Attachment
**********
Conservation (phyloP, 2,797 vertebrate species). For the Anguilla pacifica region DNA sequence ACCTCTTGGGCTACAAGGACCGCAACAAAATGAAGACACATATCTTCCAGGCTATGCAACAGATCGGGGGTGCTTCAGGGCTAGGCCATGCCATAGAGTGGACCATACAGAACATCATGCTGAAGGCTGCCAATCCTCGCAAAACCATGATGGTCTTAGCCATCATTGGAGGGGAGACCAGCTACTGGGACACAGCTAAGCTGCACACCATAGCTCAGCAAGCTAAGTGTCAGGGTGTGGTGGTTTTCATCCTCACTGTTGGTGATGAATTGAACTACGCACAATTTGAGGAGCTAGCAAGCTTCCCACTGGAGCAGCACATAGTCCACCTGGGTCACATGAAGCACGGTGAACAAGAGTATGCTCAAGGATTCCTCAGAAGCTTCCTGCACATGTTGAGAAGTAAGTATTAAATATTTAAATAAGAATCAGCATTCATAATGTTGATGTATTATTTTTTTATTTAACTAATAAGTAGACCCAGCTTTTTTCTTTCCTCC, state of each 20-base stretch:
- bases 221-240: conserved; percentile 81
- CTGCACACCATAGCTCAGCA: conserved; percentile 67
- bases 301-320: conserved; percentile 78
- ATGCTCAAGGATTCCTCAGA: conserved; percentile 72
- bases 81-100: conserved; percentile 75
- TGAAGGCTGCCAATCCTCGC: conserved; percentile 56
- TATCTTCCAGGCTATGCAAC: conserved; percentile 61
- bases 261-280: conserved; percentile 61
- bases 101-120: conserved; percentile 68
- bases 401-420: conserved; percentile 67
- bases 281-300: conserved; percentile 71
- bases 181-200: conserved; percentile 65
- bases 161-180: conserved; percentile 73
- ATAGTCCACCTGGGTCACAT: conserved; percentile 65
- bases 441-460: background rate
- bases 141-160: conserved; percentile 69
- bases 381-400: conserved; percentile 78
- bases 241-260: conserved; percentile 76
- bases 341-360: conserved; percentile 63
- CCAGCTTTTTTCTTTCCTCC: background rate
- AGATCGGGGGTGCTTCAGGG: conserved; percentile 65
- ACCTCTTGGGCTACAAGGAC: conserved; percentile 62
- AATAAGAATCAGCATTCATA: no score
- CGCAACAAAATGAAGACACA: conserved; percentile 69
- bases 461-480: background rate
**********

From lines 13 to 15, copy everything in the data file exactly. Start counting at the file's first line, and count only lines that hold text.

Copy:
- bases 181-200: conserved; percentile 65
- bases 161-180: conserved; percentile 73
- ATAGTCCACCTGGGTCACAT: conserved; percentile 65